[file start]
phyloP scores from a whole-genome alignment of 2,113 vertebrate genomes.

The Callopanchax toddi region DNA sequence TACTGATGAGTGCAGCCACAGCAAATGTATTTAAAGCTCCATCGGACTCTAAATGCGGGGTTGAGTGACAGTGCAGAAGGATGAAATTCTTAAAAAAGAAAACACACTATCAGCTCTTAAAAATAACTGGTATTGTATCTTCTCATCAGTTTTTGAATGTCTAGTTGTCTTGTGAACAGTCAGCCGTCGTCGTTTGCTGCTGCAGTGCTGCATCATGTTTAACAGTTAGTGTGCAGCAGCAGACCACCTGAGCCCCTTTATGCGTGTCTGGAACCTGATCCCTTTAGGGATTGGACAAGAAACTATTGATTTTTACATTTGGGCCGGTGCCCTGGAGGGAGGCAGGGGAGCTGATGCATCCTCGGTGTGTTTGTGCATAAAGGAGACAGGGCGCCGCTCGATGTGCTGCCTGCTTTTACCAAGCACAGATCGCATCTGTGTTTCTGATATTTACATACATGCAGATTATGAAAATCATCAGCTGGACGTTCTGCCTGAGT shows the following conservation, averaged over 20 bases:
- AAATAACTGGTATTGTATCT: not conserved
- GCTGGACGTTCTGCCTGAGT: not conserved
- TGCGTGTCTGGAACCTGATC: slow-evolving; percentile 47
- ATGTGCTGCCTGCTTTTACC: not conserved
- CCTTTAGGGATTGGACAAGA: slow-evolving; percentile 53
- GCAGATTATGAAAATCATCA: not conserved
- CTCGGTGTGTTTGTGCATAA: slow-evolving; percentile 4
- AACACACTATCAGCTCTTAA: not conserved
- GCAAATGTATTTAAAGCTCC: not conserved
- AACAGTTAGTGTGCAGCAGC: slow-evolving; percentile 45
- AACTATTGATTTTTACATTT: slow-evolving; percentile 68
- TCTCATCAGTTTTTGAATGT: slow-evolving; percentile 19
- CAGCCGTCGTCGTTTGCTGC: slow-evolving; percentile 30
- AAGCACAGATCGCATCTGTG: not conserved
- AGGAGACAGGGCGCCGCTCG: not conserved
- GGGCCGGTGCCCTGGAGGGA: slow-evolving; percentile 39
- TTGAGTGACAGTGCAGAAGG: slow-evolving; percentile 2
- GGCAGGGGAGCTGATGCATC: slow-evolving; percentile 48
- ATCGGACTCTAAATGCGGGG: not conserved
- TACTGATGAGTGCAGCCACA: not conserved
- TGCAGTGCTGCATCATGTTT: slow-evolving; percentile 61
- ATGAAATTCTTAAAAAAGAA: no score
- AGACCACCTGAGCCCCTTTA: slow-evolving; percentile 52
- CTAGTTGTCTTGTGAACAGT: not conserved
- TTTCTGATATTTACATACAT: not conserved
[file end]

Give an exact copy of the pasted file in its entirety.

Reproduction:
phyloP scores from a whole-genome alignment of 2,113 vertebrate genomes.

The Callopanchax toddi region DNA sequence TACTGATGAGTGCAGCCACAGCAAATGTATTTAAAGCTCCATCGGACTCTAAATGCGGGGTTGAGTGACAGTGCAGAAGGATGAAATTCTTAAAAAAGAAAACACACTATCAGCTCTTAAAAATAACTGGTATTGTATCTTCTCATCAGTTTTTGAATGTCTAGTTGTCTTGTGAACAGTCAGCCGTCGTCGTTTGCTGCTGCAGTGCTGCATCATGTTTAACAGTTAGTGTGCAGCAGCAGACCACCTGAGCCCCTTTATGCGTGTCTGGAACCTGATCCCTTTAGGGATTGGACAAGAAACTATTGATTTTTACATTTGGGCCGGTGCCCTGGAGGGAGGCAGGGGAGCTGATGCATCCTCGGTGTGTTTGTGCATAAAGGAGACAGGGCGCCGCTCGATGTGCTGCCTGCTTTTACCAAGCACAGATCGCATCTGTGTTTCTGATATTTACATACATGCAGATTATGAAAATCATCAGCTGGACGTTCTGCCTGAGT shows the following conservation, averaged over 20 bases:
- AAATAACTGGTATTGTATCT: not conserved
- GCTGGACGTTCTGCCTGAGT: not conserved
- TGCGTGTCTGGAACCTGATC: slow-evolving; percentile 47
- ATGTGCTGCCTGCTTTTACC: not conserved
- CCTTTAGGGATTGGACAAGA: slow-evolving; percentile 53
- GCAGATTATGAAAATCATCA: not conserved
- CTCGGTGTGTTTGTGCATAA: slow-evolving; percentile 4
- AACACACTATCAGCTCTTAA: not conserved
- GCAAATGTATTTAAAGCTCC: not conserved
- AACAGTTAGTGTGCAGCAGC: slow-evolving; percentile 45
- AACTATTGATTTTTACATTT: slow-evolving; percentile 68
- TCTCATCAGTTTTTGAATGT: slow-evolving; percentile 19
- CAGCCGTCGTCGTTTGCTGC: slow-evolving; percentile 30
- AAGCACAGATCGCATCTGTG: not conserved
- AGGAGACAGGGCGCCGCTCG: not conserved
- GGGCCGGTGCCCTGGAGGGA: slow-evolving; percentile 39
- TTGAGTGACAGTGCAGAAGG: slow-evolving; percentile 2
- GGCAGGGGAGCTGATGCATC: slow-evolving; percentile 48
- ATCGGACTCTAAATGCGGGG: not conserved
- TACTGATGAGTGCAGCCACA: not conserved
- TGCAGTGCTGCATCATGTTT: slow-evolving; percentile 61
- ATGAAATTCTTAAAAAAGAA: no score
- AGACCACCTGAGCCCCTTTA: slow-evolving; percentile 52
- CTAGTTGTCTTGTGAACAGT: not conserved
- TTTCTGATATTTACATACAT: not conserved